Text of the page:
I couldn't possibly disagree more. The real events and real people were more than "effective" enough in my view. I don't need Stephen King or Dead Koontz to tell me made up stories about it to make it "better".

    Last edited by Warfish; 08-02-2012 at 09:45 AM.

  4. #384
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    Quote Originally Posted by Warfish View Post

    This will sound horribly smug and self-important and I apologize in advance, but it has to be said:

    History is more than interesting enough as it was. It does not need fictional stories of fictional people put into those real world situation to make it "better". This is a pet peeve of mine, especially with historical films.

    If the OP wants to know what happened, R&FotTR is the choice.

    If he wants to be entertained by a riveting insightful story, I'd say R&FotTR is STILL the choice.

    If he wants to read about people, there are plenty of real tales to be told.

    If he wants fiction.....read something else IMO.

    Understatement of the week.

    Tell us again how stupid comic book movies are

    _

  5. #385
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    Quote Originally Posted by bullitt929 View Post
    I am also from the school of "Tell me a story", and Herman Wouk tells a great story. Citing a different war, I really liked Battle Cry of Freedom (non-fiction), but The Killer Angels (novel about Gettysburg) is one of my favorite all time reads. As for The Caine Mutiny, it's one of the unusual ones that was great as both a book and a movie. Among Humphrey Bogart's greatest achievements.
    Killer Angels is right up there with my favorites--GREAT read--but unfortunately Michael Shaara died and when his son Jeff took over the franchise, he didn't have the same style.

    Best historical fiction I've ever read was Gates of Fire by Stephen Pressfield. It's the story of the Battle of Thermopyle (i.e., the 300 spartans). Outstanding.

    Caine Mutiniy was a great war book, not so much in terms of historical fiction, but just the story. Kind of like The Thin Red Line by James Jones or Matterhorn (a novel of Vietnam) by Karl Marlantes. All great reads ABOUT war, but not so much about the historical events that happened.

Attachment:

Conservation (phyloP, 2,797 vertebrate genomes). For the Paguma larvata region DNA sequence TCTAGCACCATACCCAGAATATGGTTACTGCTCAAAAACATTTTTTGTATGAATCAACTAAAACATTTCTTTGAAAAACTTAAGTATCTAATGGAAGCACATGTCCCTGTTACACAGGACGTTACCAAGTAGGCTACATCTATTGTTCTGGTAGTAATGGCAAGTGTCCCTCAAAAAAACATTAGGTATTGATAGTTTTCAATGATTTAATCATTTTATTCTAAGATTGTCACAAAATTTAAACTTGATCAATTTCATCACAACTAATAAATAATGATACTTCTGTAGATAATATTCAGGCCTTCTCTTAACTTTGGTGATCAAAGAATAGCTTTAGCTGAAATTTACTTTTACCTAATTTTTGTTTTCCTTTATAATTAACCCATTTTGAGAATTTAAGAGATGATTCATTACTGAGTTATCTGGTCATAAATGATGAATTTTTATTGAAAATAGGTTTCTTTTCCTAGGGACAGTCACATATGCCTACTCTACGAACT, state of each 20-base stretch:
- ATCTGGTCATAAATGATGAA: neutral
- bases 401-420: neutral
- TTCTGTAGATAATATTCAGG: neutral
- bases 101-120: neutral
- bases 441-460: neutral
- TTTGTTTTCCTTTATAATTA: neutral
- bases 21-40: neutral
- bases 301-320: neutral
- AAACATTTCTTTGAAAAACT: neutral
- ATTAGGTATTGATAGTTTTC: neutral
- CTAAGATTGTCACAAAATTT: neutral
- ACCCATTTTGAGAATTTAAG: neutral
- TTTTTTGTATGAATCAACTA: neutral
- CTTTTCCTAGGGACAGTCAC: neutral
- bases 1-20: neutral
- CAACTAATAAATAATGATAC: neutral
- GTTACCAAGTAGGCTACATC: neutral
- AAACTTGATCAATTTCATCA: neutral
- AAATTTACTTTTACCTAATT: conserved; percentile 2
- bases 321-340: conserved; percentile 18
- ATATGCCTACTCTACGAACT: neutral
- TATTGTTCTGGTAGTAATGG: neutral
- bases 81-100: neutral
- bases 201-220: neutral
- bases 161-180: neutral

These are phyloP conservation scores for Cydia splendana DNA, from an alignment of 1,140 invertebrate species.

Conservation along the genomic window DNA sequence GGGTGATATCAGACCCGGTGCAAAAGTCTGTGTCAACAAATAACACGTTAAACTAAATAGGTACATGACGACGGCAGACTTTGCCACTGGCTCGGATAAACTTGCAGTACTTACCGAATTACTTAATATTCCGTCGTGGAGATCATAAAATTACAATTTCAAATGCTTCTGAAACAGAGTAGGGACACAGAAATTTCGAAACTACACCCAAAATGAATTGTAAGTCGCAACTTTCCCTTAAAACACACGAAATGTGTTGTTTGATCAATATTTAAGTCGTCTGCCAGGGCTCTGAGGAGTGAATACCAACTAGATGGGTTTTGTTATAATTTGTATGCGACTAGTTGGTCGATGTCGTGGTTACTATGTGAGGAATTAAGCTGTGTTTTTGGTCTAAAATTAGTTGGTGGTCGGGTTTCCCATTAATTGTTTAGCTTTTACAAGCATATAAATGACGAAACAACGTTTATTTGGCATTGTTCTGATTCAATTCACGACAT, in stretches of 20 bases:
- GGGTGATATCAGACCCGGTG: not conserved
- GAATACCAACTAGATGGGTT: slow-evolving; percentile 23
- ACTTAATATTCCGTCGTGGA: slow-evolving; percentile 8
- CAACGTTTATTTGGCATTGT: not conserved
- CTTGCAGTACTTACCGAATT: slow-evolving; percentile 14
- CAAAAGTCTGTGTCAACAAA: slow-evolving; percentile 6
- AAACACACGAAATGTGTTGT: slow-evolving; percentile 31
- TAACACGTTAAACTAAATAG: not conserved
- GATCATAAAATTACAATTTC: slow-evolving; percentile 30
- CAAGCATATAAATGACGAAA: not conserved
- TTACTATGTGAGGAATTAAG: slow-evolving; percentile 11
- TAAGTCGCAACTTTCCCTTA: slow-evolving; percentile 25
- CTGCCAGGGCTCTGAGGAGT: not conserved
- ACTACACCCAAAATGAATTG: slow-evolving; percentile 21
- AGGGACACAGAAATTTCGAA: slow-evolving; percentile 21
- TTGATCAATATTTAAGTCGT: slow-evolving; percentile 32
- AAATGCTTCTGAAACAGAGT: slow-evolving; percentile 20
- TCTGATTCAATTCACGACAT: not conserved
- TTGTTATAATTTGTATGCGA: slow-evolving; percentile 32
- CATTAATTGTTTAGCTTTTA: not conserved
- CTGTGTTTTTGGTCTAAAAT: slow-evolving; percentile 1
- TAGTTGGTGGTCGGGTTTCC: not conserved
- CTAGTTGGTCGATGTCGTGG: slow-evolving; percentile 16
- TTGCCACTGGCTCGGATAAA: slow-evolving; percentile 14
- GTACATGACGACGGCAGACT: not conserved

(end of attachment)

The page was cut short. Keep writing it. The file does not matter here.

Winds of War and War and Remembrance, as long as you don't have a stick up your ass about the folly of reading fiction (written beautifully and researched diligently) is a GREAT read, but if you are really serious and really smug, it's probably not for you.

    _

  6. #386
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    Quote Originally Posted by JStokes View Post
    Understatement of the week.

    Tell us again how stupid comic book movies are

    _
    I think I've been more than fair in my posts in this thread, explaining my position and the reasons for my position.

    If all you want to do is off-topic flame me for it, so be it.

    On this, I think my viewpoint stands on it's own merit.

  7. #387
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    I've purchased Pale Blue Dot. Haven't started reading yet.

  8. #388
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    Quote Originally Posted by Warfish View Post
    I think I've been more than fair in my posts in this thread, explaining my position and the reasons for my position.

    If all you want to do is off-topic flame me for it, so be it.

    On this, I think my viewpoint stands on it's own merit.